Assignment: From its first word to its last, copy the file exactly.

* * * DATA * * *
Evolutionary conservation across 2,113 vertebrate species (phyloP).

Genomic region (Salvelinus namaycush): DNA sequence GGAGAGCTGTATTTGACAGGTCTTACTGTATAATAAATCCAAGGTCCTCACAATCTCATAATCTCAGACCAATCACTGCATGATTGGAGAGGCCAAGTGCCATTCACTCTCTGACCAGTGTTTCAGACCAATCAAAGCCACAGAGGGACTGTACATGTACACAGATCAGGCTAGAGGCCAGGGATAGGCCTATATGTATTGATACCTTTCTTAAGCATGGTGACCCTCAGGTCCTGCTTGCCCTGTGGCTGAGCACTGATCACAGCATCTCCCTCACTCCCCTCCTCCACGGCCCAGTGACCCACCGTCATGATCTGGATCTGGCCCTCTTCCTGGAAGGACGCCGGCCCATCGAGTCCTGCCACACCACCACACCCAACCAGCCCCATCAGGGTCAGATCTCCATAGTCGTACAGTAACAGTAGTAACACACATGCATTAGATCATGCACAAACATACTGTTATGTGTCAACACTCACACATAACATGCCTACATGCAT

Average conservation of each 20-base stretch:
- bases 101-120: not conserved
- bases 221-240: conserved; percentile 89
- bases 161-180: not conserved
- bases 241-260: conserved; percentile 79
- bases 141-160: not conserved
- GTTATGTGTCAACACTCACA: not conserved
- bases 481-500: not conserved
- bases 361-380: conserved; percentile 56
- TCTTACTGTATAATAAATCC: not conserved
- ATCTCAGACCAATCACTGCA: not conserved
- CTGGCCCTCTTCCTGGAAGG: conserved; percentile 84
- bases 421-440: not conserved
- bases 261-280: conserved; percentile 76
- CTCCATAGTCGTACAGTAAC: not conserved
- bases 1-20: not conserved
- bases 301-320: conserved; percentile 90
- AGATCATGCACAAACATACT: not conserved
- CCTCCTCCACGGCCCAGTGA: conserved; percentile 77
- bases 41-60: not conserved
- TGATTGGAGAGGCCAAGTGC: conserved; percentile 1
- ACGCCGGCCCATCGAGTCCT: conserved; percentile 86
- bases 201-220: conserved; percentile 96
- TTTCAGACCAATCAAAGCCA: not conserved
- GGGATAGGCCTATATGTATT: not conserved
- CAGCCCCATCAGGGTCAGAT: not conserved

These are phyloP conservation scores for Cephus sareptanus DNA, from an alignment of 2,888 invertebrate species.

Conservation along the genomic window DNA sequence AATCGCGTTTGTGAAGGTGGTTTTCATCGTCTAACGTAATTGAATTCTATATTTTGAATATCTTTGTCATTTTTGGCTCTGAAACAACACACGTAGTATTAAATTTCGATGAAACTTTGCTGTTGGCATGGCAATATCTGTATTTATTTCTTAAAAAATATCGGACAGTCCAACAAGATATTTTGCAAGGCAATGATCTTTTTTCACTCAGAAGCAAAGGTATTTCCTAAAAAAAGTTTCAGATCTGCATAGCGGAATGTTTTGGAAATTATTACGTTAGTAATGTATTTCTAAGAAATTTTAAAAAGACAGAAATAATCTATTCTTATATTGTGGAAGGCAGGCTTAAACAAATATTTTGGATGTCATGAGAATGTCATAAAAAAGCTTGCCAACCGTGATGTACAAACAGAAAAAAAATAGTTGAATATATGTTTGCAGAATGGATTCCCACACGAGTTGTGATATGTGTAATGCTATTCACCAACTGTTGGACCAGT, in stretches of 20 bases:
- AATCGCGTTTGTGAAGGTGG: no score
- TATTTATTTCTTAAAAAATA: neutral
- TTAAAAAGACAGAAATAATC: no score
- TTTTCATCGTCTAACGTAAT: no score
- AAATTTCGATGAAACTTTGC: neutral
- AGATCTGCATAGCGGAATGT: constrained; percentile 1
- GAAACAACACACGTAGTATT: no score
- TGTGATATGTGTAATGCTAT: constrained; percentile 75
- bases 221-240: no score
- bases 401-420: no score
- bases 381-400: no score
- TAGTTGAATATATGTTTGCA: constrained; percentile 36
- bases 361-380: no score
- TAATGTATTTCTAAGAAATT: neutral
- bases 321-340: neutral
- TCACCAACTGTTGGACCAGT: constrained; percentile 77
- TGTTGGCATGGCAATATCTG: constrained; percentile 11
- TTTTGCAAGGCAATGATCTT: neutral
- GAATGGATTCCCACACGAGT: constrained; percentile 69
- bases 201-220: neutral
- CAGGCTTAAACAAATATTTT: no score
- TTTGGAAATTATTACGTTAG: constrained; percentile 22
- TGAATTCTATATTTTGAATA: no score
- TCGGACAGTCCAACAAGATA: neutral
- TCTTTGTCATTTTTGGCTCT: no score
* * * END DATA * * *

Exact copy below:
Evolutionary conservation across 2,113 vertebrate species (phyloP).

Genomic region (Salvelinus namaycush): DNA sequence GGAGAGCTGTATTTGACAGGTCTTACTGTATAATAAATCCAAGGTCCTCACAATCTCATAATCTCAGACCAATCACTGCATGATTGGAGAGGCCAAGTGCCATTCACTCTCTGACCAGTGTTTCAGACCAATCAAAGCCACAGAGGGACTGTACATGTACACAGATCAGGCTAGAGGCCAGGGATAGGCCTATATGTATTGATACCTTTCTTAAGCATGGTGACCCTCAGGTCCTGCTTGCCCTGTGGCTGAGCACTGATCACAGCATCTCCCTCACTCCCCTCCTCCACGGCCCAGTGACCCACCGTCATGATCTGGATCTGGCCCTCTTCCTGGAAGGACGCCGGCCCATCGAGTCCTGCCACACCACCACACCCAACCAGCCCCATCAGGGTCAGATCTCCATAGTCGTACAGTAACAGTAGTAACACACATGCATTAGATCATGCACAAACATACTGTTATGTGTCAACACTCACACATAACATGCCTACATGCAT

Average conservation of each 20-base stretch:
- bases 101-120: not conserved
- bases 221-240: conserved; percentile 89
- bases 161-180: not conserved
- bases 241-260: conserved; percentile 79
- bases 141-160: not conserved
- GTTATGTGTCAACACTCACA: not conserved
- bases 481-500: not conserved
- bases 361-380: conserved; percentile 56
- TCTTACTGTATAATAAATCC: not conserved
- ATCTCAGACCAATCACTGCA: not conserved
- CTGGCCCTCTTCCTGGAAGG: conserved; percentile 84
- bases 421-440: not conserved
- bases 261-280: conserved; percentile 76
- CTCCATAGTCGTACAGTAAC: not conserved
- bases 1-20: not conserved
- bases 301-320: conserved; percentile 90
- AGATCATGCACAAACATACT: not conserved
- CCTCCTCCACGGCCCAGTGA: conserved; percentile 77
- bases 41-60: not conserved
- TGATTGGAGAGGCCAAGTGC: conserved; percentile 1
- ACGCCGGCCCATCGAGTCCT: conserved; percentile 86
- bases 201-220: conserved; percentile 96
- TTTCAGACCAATCAAAGCCA: not conserved
- GGGATAGGCCTATATGTATT: not conserved
- CAGCCCCATCAGGGTCAGAT: not conserved

These are phyloP conservation scores for Cephus sareptanus DNA, from an alignment of 2,888 invertebrate species.

Conservation along the genomic window DNA sequence AATCGCGTTTGTGAAGGTGGTTTTCATCGTCTAACGTAATTGAATTCTATATTTTGAATATCTTTGTCATTTTTGGCTCTGAAACAACACACGTAGTATTAAATTTCGATGAAACTTTGCTGTTGGCATGGCAATATCTGTATTTATTTCTTAAAAAATATCGGACAGTCCAACAAGATATTTTGCAAGGCAATGATCTTTTTTCACTCAGAAGCAAAGGTATTTCCTAAAAAAAGTTTCAGATCTGCATAGCGGAATGTTTTGGAAATTATTACGTTAGTAATGTATTTCTAAGAAATTTTAAAAAGACAGAAATAATCTATTCTTATATTGTGGAAGGCAGGCTTAAACAAATATTTTGGATGTCATGAGAATGTCATAAAAAAGCTTGCCAACCGTGATGTACAAACAGAAAAAAAATAGTTGAATATATGTTTGCAGAATGGATTCCCACACGAGTTGTGATATGTGTAATGCTATTCACCAACTGTTGGACCAGT, in stretches of 20 bases:
- AATCGCGTTTGTGAAGGTGG: no score
- TATTTATTTCTTAAAAAATA: neutral
- TTAAAAAGACAGAAATAATC: no score
- TTTTCATCGTCTAACGTAAT: no score
- AAATTTCGATGAAACTTTGC: neutral
- AGATCTGCATAGCGGAATGT: constrained; percentile 1
- GAAACAACACACGTAGTATT: no score
- TGTGATATGTGTAATGCTAT: constrained; percentile 75
- bases 221-240: no score
- bases 401-420: no score
- bases 381-400: no score
- TAGTTGAATATATGTTTGCA: constrained; percentile 36
- bases 361-380: no score
- TAATGTATTTCTAAGAAATT: neutral
- bases 321-340: neutral
- TCACCAACTGTTGGACCAGT: constrained; percentile 77
- TGTTGGCATGGCAATATCTG: constrained; percentile 11
- TTTTGCAAGGCAATGATCTT: neutral
- GAATGGATTCCCACACGAGT: constrained; percentile 69
- bases 201-220: neutral
- CAGGCTTAAACAAATATTTT: no score
- TTTGGAAATTATTACGTTAG: constrained; percentile 22
- TGAATTCTATATTTTGAATA: no score
- TCGGACAGTCCAACAAGATA: neutral
- TCTTTGTCATTTTTGGCTCT: no score